Haiku is a complete operating system, but you don’t need to format your hard drive in order to use it. Haiku can be run inside a virtual machine. Using virtualization software, such as the programs listed below on this page, your computer can simulate a virtual computer that runs Haiku on top of your current operating system. This process is called virtualization. Virtualization is a fun and easy way to try out different operating systems without risking erasing your whole hard drive. Here’s how to do it.
To get started with running Haiku in a virtual machine, you will need to obtain a Haiku image. The Anyboot image (which is also an ISO image) will work with most virtual machine managers.
You will also need a virtual machine manager, also known as a hypervisor. These come in two flavors: hosted and native. Hosted hypervisors, as the name suggests, are hosted on another operating system. These are programs that you can install, like Firefox. Native hypervisors are operating systems themselves, and run directly on the host’s hardware. Although hosted hypervisors provide poorer performance, they are much simpler to use.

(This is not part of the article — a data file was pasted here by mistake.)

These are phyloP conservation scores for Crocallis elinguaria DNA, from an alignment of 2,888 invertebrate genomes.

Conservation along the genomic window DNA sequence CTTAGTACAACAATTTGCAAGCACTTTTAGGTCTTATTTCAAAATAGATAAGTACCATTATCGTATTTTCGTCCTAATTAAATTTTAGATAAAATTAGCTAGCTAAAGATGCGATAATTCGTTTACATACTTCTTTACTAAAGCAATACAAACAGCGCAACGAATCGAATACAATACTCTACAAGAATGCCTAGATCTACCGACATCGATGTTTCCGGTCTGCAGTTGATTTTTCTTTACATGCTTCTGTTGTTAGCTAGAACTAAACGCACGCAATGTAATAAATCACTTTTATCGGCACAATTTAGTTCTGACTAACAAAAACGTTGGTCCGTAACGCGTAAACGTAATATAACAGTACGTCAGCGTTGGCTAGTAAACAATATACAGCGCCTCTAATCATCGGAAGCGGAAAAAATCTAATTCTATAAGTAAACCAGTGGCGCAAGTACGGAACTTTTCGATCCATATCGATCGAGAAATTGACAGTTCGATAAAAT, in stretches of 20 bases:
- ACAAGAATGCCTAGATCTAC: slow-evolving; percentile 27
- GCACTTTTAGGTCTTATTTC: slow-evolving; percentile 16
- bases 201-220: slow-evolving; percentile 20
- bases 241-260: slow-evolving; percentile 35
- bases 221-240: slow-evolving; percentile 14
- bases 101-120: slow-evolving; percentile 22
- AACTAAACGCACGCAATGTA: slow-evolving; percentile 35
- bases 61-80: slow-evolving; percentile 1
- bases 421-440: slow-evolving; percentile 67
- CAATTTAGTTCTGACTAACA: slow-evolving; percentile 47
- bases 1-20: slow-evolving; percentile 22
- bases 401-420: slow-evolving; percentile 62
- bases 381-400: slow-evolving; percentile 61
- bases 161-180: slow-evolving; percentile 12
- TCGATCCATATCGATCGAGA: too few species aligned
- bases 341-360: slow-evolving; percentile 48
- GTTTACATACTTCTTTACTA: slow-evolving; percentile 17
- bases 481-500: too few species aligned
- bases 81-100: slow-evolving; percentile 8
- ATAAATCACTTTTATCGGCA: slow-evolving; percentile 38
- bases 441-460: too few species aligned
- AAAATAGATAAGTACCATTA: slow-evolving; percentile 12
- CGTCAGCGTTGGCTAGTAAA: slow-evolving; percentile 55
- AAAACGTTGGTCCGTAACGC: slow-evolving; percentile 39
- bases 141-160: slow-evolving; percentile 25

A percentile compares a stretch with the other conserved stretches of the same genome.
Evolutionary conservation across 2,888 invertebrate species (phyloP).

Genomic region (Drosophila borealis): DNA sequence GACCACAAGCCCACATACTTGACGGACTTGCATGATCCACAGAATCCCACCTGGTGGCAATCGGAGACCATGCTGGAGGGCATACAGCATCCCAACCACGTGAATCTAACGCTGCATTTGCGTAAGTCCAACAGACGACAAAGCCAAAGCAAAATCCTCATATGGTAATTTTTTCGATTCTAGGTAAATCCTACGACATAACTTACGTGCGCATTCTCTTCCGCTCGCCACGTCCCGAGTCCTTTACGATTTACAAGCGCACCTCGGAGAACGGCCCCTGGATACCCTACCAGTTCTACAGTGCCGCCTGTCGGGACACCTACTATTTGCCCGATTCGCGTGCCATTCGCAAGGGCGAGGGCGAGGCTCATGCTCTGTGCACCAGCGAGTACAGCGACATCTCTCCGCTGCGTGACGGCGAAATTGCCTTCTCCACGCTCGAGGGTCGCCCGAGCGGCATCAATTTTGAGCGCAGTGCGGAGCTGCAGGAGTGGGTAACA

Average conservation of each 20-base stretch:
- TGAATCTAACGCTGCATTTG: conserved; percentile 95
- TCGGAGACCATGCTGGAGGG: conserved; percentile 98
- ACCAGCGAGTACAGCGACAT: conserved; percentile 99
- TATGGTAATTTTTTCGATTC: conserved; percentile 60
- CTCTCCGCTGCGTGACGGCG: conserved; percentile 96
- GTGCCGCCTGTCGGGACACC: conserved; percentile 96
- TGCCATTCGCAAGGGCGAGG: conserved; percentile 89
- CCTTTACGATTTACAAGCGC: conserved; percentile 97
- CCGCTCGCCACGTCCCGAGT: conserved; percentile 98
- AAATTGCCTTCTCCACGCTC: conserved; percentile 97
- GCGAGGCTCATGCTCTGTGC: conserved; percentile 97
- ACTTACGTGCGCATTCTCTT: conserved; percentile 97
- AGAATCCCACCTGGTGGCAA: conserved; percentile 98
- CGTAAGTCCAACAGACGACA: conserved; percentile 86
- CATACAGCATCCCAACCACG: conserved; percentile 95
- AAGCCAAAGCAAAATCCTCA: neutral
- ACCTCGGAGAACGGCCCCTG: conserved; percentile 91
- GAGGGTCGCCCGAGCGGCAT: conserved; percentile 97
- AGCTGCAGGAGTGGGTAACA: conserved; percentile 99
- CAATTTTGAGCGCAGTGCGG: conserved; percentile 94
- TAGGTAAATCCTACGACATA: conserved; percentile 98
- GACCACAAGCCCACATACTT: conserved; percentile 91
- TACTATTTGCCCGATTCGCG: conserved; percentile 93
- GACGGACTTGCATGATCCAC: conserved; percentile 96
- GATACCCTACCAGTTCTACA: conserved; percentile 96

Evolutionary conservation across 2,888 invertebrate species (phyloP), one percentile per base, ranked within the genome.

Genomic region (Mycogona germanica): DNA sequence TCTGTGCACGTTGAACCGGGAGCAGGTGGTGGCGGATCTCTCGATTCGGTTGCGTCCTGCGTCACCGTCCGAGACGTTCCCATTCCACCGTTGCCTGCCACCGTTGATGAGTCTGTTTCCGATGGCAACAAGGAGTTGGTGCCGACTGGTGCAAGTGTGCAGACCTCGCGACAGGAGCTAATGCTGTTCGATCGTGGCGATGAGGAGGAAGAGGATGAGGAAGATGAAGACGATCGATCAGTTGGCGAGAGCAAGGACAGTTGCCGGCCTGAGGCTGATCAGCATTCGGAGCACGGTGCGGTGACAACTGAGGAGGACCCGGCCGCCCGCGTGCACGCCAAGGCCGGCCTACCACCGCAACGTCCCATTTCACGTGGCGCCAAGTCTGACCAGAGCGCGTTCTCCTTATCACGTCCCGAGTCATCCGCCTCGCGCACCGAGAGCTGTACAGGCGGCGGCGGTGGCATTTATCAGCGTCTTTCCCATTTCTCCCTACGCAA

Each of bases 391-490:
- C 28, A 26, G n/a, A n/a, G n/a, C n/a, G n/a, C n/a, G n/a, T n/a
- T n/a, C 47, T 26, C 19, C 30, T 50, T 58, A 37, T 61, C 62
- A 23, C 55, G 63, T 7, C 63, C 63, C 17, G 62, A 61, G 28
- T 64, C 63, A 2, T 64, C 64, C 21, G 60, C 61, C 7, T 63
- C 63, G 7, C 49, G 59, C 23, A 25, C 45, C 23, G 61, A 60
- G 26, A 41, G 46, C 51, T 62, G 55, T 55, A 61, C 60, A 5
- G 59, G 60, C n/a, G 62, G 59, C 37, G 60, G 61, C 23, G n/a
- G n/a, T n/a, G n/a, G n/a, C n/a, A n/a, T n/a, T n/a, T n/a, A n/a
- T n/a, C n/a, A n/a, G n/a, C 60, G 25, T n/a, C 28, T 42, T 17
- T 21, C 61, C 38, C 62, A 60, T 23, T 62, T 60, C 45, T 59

With regard to performance, you should make sure that the virtualization options in your BIOS are activated (Intel VT-x or AMD-V). If your hypervisor supports that, you’ll get a nice boost in performance. Choosing AHCI over IDE in the BIOS can be another.